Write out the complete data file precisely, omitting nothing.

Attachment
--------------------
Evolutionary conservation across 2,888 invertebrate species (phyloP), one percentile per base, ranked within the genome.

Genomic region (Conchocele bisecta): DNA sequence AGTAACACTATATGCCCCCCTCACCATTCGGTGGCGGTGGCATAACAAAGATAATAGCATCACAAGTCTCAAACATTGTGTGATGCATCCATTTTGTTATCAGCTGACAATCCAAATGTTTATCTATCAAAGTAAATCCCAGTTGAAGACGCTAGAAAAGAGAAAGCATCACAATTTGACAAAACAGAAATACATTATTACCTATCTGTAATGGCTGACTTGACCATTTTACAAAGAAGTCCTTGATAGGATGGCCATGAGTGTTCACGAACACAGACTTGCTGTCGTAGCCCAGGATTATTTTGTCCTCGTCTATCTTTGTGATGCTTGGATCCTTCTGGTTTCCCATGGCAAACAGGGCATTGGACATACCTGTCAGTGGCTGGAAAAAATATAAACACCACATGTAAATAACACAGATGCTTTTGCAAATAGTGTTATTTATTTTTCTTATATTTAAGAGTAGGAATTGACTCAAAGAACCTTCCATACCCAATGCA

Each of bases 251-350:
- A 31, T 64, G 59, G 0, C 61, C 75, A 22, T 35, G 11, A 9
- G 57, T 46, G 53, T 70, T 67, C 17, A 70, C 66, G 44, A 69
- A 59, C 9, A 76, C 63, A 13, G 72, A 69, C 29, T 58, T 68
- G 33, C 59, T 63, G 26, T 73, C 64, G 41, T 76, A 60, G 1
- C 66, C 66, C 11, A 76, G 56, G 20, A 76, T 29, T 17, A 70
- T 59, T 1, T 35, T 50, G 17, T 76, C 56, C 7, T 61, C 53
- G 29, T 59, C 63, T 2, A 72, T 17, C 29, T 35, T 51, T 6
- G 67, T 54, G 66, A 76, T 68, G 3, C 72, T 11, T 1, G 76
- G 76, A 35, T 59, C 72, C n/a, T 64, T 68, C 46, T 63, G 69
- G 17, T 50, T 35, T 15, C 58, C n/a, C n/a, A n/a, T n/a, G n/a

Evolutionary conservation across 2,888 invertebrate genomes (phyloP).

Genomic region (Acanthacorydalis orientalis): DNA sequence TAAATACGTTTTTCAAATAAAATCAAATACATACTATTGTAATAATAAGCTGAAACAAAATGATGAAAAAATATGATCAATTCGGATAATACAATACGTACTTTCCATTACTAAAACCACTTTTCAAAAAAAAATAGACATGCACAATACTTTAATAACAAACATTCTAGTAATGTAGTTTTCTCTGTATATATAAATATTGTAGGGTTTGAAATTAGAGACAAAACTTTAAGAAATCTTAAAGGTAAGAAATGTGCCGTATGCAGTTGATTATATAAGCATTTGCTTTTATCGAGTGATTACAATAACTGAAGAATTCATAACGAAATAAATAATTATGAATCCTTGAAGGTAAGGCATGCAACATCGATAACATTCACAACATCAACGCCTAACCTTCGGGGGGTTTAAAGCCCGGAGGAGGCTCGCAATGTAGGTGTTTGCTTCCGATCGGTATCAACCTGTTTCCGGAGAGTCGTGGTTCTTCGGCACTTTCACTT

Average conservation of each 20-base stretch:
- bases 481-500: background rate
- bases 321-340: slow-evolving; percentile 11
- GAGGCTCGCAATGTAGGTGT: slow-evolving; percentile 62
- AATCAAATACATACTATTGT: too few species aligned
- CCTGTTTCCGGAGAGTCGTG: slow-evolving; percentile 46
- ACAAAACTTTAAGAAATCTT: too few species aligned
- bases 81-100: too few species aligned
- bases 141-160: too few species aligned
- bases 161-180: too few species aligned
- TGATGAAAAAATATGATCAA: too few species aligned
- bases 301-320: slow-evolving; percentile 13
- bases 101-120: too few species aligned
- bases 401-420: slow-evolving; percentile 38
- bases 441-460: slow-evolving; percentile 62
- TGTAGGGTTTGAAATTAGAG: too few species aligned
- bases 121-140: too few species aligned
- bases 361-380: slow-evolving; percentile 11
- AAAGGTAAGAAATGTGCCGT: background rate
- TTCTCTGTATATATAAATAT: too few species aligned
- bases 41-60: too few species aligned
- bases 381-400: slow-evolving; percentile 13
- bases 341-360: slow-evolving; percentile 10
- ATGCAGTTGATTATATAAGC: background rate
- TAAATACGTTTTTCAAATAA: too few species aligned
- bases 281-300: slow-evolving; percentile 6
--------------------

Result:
Evolutionary conservation across 2,888 invertebrate species (phyloP), one percentile per base, ranked within the genome.

Genomic region (Conchocele bisecta): DNA sequence AGTAACACTATATGCCCCCCTCACCATTCGGTGGCGGTGGCATAACAAAGATAATAGCATCACAAGTCTCAAACATTGTGTGATGCATCCATTTTGTTATCAGCTGACAATCCAAATGTTTATCTATCAAAGTAAATCCCAGTTGAAGACGCTAGAAAAGAGAAAGCATCACAATTTGACAAAACAGAAATACATTATTACCTATCTGTAATGGCTGACTTGACCATTTTACAAAGAAGTCCTTGATAGGATGGCCATGAGTGTTCACGAACACAGACTTGCTGTCGTAGCCCAGGATTATTTTGTCCTCGTCTATCTTTGTGATGCTTGGATCCTTCTGGTTTCCCATGGCAAACAGGGCATTGGACATACCTGTCAGTGGCTGGAAAAAATATAAACACCACATGTAAATAACACAGATGCTTTTGCAAATAGTGTTATTTATTTTTCTTATATTTAAGAGTAGGAATTGACTCAAAGAACCTTCCATACCCAATGCA

Each of bases 251-350:
- A 31, T 64, G 59, G 0, C 61, C 75, A 22, T 35, G 11, A 9
- G 57, T 46, G 53, T 70, T 67, C 17, A 70, C 66, G 44, A 69
- A 59, C 9, A 76, C 63, A 13, G 72, A 69, C 29, T 58, T 68
- G 33, C 59, T 63, G 26, T 73, C 64, G 41, T 76, A 60, G 1
- C 66, C 66, C 11, A 76, G 56, G 20, A 76, T 29, T 17, A 70
- T 59, T 1, T 35, T 50, G 17, T 76, C 56, C 7, T 61, C 53
- G 29, T 59, C 63, T 2, A 72, T 17, C 29, T 35, T 51, T 6
- G 67, T 54, G 66, A 76, T 68, G 3, C 72, T 11, T 1, G 76
- G 76, A 35, T 59, C 72, C n/a, T 64, T 68, C 46, T 63, G 69
- G 17, T 50, T 35, T 15, C 58, C n/a, C n/a, A n/a, T n/a, G n/a

Evolutionary conservation across 2,888 invertebrate genomes (phyloP).

Genomic region (Acanthacorydalis orientalis): DNA sequence TAAATACGTTTTTCAAATAAAATCAAATACATACTATTGTAATAATAAGCTGAAACAAAATGATGAAAAAATATGATCAATTCGGATAATACAATACGTACTTTCCATTACTAAAACCACTTTTCAAAAAAAAATAGACATGCACAATACTTTAATAACAAACATTCTAGTAATGTAGTTTTCTCTGTATATATAAATATTGTAGGGTTTGAAATTAGAGACAAAACTTTAAGAAATCTTAAAGGTAAGAAATGTGCCGTATGCAGTTGATTATATAAGCATTTGCTTTTATCGAGTGATTACAATAACTGAAGAATTCATAACGAAATAAATAATTATGAATCCTTGAAGGTAAGGCATGCAACATCGATAACATTCACAACATCAACGCCTAACCTTCGGGGGGTTTAAAGCCCGGAGGAGGCTCGCAATGTAGGTGTTTGCTTCCGATCGGTATCAACCTGTTTCCGGAGAGTCGTGGTTCTTCGGCACTTTCACTT

Average conservation of each 20-base stretch:
- bases 481-500: background rate
- bases 321-340: slow-evolving; percentile 11
- GAGGCTCGCAATGTAGGTGT: slow-evolving; percentile 62
- AATCAAATACATACTATTGT: too few species aligned
- CCTGTTTCCGGAGAGTCGTG: slow-evolving; percentile 46
- ACAAAACTTTAAGAAATCTT: too few species aligned
- bases 81-100: too few species aligned
- bases 141-160: too few species aligned
- bases 161-180: too few species aligned
- TGATGAAAAAATATGATCAA: too few species aligned
- bases 301-320: slow-evolving; percentile 13
- bases 101-120: too few species aligned
- bases 401-420: slow-evolving; percentile 38
- bases 441-460: slow-evolving; percentile 62
- TGTAGGGTTTGAAATTAGAG: too few species aligned
- bases 121-140: too few species aligned
- bases 361-380: slow-evolving; percentile 11
- AAAGGTAAGAAATGTGCCGT: background rate
- TTCTCTGTATATATAAATAT: too few species aligned
- bases 41-60: too few species aligned
- bases 381-400: slow-evolving; percentile 13
- bases 341-360: slow-evolving; percentile 10
- ATGCAGTTGATTATATAAGC: background rate
- TAAATACGTTTTTCAAATAA: too few species aligned
- bases 281-300: slow-evolving; percentile 6